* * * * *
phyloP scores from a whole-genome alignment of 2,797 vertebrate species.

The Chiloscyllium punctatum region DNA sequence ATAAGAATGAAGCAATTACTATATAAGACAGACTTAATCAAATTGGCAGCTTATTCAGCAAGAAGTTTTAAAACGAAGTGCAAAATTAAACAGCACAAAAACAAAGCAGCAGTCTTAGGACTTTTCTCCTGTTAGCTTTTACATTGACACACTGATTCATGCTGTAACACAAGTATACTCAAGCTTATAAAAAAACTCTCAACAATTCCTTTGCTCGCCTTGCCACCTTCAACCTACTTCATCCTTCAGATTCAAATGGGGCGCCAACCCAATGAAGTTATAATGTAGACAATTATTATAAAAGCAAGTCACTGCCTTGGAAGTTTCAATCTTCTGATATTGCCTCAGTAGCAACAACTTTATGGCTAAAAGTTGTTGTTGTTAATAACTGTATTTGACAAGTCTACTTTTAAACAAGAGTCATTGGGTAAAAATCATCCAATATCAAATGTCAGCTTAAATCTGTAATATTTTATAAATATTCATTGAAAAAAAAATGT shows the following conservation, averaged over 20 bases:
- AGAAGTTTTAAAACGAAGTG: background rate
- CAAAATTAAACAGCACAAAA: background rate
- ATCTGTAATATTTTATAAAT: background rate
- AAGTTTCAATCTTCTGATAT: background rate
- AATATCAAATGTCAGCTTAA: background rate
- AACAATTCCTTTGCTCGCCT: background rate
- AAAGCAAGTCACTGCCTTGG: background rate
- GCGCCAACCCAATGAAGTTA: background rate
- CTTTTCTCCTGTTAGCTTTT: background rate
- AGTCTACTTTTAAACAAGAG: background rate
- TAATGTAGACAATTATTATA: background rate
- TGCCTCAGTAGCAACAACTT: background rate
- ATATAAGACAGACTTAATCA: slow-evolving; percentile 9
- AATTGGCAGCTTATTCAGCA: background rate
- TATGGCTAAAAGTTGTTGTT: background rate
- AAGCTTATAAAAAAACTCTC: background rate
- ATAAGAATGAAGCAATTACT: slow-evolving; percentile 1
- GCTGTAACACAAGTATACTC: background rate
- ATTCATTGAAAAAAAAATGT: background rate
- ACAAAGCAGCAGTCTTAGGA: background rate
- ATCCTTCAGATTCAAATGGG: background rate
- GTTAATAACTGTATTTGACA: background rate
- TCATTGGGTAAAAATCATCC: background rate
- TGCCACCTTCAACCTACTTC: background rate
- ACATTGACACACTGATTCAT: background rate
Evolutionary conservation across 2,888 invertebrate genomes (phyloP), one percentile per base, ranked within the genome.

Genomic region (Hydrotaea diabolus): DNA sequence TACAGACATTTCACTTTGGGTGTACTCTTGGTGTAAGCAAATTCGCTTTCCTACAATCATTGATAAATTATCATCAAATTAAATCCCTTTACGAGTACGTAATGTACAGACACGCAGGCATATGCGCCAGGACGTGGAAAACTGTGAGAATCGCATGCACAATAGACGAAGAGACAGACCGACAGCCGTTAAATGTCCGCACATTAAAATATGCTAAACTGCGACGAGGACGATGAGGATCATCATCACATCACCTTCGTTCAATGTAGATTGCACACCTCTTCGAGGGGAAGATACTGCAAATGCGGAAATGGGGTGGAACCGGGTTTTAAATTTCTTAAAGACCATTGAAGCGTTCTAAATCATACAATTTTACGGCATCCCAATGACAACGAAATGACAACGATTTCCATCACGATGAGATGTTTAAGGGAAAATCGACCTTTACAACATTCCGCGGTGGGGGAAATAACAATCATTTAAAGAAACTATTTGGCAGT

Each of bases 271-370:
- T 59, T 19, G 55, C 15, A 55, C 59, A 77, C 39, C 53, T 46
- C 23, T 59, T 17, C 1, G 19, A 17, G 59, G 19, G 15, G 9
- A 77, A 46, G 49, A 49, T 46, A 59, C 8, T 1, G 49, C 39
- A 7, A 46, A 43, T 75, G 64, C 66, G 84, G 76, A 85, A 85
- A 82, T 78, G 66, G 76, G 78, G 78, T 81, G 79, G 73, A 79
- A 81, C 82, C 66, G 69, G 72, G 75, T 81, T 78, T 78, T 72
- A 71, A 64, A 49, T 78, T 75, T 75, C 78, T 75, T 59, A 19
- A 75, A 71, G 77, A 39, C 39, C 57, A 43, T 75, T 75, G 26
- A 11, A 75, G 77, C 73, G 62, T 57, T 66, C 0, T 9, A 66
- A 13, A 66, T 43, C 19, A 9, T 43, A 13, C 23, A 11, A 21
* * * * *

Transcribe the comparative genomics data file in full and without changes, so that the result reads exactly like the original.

phyloP scores from a whole-genome alignment of 2,797 vertebrate species.

The Chiloscyllium punctatum region DNA sequence ATAAGAATGAAGCAATTACTATATAAGACAGACTTAATCAAATTGGCAGCTTATTCAGCAAGAAGTTTTAAAACGAAGTGCAAAATTAAACAGCACAAAAACAAAGCAGCAGTCTTAGGACTTTTCTCCTGTTAGCTTTTACATTGACACACTGATTCATGCTGTAACACAAGTATACTCAAGCTTATAAAAAAACTCTCAACAATTCCTTTGCTCGCCTTGCCACCTTCAACCTACTTCATCCTTCAGATTCAAATGGGGCGCCAACCCAATGAAGTTATAATGTAGACAATTATTATAAAAGCAAGTCACTGCCTTGGAAGTTTCAATCTTCTGATATTGCCTCAGTAGCAACAACTTTATGGCTAAAAGTTGTTGTTGTTAATAACTGTATTTGACAAGTCTACTTTTAAACAAGAGTCATTGGGTAAAAATCATCCAATATCAAATGTCAGCTTAAATCTGTAATATTTTATAAATATTCATTGAAAAAAAAATGT shows the following conservation, averaged over 20 bases:
- AGAAGTTTTAAAACGAAGTG: background rate
- CAAAATTAAACAGCACAAAA: background rate
- ATCTGTAATATTTTATAAAT: background rate
- AAGTTTCAATCTTCTGATAT: background rate
- AATATCAAATGTCAGCTTAA: background rate
- AACAATTCCTTTGCTCGCCT: background rate
- AAAGCAAGTCACTGCCTTGG: background rate
- GCGCCAACCCAATGAAGTTA: background rate
- CTTTTCTCCTGTTAGCTTTT: background rate
- AGTCTACTTTTAAACAAGAG: background rate
- TAATGTAGACAATTATTATA: background rate
- TGCCTCAGTAGCAACAACTT: background rate
- ATATAAGACAGACTTAATCA: slow-evolving; percentile 9
- AATTGGCAGCTTATTCAGCA: background rate
- TATGGCTAAAAGTTGTTGTT: background rate
- AAGCTTATAAAAAAACTCTC: background rate
- ATAAGAATGAAGCAATTACT: slow-evolving; percentile 1
- GCTGTAACACAAGTATACTC: background rate
- ATTCATTGAAAAAAAAATGT: background rate
- ACAAAGCAGCAGTCTTAGGA: background rate
- ATCCTTCAGATTCAAATGGG: background rate
- GTTAATAACTGTATTTGACA: background rate
- TCATTGGGTAAAAATCATCC: background rate
- TGCCACCTTCAACCTACTTC: background rate
- ACATTGACACACTGATTCAT: background rate
Evolutionary conservation across 2,888 invertebrate genomes (phyloP), one percentile per base, ranked within the genome.

Genomic region (Hydrotaea diabolus): DNA sequence TACAGACATTTCACTTTGGGTGTACTCTTGGTGTAAGCAAATTCGCTTTCCTACAATCATTGATAAATTATCATCAAATTAAATCCCTTTACGAGTACGTAATGTACAGACACGCAGGCATATGCGCCAGGACGTGGAAAACTGTGAGAATCGCATGCACAATAGACGAAGAGACAGACCGACAGCCGTTAAATGTCCGCACATTAAAATATGCTAAACTGCGACGAGGACGATGAGGATCATCATCACATCACCTTCGTTCAATGTAGATTGCACACCTCTTCGAGGGGAAGATACTGCAAATGCGGAAATGGGGTGGAACCGGGTTTTAAATTTCTTAAAGACCATTGAAGCGTTCTAAATCATACAATTTTACGGCATCCCAATGACAACGAAATGACAACGATTTCCATCACGATGAGATGTTTAAGGGAAAATCGACCTTTACAACATTCCGCGGTGGGGGAAATAACAATCATTTAAAGAAACTATTTGGCAGT

Each of bases 271-370:
- T 59, T 19, G 55, C 15, A 55, C 59, A 77, C 39, C 53, T 46
- C 23, T 59, T 17, C 1, G 19, A 17, G 59, G 19, G 15, G 9
- A 77, A 46, G 49, A 49, T 46, A 59, C 8, T 1, G 49, C 39
- A 7, A 46, A 43, T 75, G 64, C 66, G 84, G 76, A 85, A 85
- A 82, T 78, G 66, G 76, G 78, G 78, T 81, G 79, G 73, A 79
- A 81, C 82, C 66, G 69, G 72, G 75, T 81, T 78, T 78, T 72
- A 71, A 64, A 49, T 78, T 75, T 75, C 78, T 75, T 59, A 19
- A 75, A 71, G 77, A 39, C 39, C 57, A 43, T 75, T 75, G 26
- A 11, A 75, G 77, C 73, G 62, T 57, T 66, C 0, T 9, A 66
- A 13, A 66, T 43, C 19, A 9, T 43, A 13, C 23, A 11, A 21